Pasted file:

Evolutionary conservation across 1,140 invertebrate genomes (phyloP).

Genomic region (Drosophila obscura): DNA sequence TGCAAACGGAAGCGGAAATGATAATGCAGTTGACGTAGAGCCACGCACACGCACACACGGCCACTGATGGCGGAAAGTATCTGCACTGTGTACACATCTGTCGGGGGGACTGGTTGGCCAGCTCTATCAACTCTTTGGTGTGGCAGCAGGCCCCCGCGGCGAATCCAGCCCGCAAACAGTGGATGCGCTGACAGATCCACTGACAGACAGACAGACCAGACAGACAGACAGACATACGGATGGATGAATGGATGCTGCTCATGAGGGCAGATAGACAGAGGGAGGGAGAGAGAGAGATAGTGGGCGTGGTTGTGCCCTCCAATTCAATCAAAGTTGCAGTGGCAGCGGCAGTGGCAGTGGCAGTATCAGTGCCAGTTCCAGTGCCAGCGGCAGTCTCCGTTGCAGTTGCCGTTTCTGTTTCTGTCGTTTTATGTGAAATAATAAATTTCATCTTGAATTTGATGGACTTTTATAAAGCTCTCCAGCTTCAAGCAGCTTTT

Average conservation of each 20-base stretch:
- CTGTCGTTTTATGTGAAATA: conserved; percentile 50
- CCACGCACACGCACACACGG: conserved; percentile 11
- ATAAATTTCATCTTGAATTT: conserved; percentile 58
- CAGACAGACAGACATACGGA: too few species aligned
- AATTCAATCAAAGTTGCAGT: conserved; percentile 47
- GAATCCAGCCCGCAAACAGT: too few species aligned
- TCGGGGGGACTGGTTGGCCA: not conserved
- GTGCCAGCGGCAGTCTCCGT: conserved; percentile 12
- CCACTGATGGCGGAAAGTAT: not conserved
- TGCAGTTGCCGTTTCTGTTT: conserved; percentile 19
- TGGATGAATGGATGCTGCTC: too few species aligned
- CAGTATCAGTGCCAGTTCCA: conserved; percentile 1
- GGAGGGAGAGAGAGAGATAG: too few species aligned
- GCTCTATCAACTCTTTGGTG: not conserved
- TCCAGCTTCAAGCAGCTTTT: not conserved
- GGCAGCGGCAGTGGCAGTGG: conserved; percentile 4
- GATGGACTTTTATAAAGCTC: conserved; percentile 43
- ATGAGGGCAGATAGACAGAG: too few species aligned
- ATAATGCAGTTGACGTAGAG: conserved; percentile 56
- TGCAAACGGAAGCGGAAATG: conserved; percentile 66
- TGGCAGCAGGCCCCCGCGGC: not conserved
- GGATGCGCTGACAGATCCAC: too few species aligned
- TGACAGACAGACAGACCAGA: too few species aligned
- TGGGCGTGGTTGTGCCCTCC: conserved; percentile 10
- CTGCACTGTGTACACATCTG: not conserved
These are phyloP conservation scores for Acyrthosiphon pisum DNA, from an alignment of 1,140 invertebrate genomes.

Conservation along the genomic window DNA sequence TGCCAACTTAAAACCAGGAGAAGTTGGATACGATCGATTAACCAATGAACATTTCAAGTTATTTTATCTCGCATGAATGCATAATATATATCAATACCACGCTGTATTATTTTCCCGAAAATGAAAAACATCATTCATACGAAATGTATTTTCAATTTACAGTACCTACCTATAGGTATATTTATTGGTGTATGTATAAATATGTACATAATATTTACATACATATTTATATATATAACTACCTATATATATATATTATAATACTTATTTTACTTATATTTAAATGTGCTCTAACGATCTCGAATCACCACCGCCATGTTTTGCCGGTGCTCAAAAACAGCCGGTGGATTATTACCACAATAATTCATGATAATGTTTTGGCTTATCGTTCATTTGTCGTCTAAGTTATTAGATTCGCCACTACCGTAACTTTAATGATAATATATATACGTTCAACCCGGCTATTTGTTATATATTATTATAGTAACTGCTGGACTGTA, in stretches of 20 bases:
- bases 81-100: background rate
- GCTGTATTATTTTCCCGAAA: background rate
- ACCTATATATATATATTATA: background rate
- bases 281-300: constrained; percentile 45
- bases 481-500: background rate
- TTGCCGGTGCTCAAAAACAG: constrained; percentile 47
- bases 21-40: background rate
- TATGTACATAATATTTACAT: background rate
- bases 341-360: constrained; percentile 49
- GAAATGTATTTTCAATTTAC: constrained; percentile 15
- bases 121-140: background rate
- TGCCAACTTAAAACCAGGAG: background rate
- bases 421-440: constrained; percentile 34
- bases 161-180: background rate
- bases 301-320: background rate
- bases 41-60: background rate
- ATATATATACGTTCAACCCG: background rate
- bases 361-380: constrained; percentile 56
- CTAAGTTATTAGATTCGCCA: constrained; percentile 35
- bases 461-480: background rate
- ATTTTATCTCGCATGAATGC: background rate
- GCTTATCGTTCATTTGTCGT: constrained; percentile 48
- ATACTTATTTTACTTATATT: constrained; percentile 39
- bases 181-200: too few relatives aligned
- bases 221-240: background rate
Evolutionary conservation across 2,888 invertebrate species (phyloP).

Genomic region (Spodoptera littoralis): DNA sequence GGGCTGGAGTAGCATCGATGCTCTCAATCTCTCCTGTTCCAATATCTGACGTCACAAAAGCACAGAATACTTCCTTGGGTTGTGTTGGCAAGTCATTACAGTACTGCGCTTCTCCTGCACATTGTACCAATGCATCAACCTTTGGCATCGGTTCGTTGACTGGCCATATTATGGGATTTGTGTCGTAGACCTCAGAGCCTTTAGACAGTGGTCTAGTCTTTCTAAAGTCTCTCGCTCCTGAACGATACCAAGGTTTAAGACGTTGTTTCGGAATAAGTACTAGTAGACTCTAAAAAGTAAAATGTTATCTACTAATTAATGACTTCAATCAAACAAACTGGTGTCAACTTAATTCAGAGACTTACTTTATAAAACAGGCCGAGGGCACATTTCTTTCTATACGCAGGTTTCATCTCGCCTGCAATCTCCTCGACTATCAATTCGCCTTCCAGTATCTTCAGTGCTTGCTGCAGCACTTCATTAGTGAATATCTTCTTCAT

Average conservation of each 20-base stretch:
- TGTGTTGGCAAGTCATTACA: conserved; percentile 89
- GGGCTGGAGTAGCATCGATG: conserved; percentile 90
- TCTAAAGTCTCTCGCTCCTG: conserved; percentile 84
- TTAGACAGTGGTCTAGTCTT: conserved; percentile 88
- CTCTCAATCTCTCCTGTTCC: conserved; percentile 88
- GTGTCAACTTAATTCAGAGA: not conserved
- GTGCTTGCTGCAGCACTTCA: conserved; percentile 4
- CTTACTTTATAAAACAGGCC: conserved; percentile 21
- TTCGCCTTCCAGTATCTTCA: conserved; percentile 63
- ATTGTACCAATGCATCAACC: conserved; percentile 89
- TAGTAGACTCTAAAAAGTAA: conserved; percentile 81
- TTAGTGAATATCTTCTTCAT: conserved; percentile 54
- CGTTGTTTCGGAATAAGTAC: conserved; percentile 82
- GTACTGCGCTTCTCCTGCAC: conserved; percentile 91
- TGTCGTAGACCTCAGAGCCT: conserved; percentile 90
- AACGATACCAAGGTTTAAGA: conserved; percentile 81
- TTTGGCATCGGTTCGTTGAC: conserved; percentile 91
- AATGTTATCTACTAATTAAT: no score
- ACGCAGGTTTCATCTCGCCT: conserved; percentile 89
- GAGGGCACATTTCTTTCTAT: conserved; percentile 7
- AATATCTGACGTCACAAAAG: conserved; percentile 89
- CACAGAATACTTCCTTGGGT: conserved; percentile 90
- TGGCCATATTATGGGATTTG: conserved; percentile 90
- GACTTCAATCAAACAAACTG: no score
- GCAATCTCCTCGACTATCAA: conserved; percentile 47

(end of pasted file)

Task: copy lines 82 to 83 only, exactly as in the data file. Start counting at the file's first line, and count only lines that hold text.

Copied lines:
- GACTTCAATCAAACAAACTG: no score
- GCAATCTCCTCGACTATCAA: conserved; percentile 47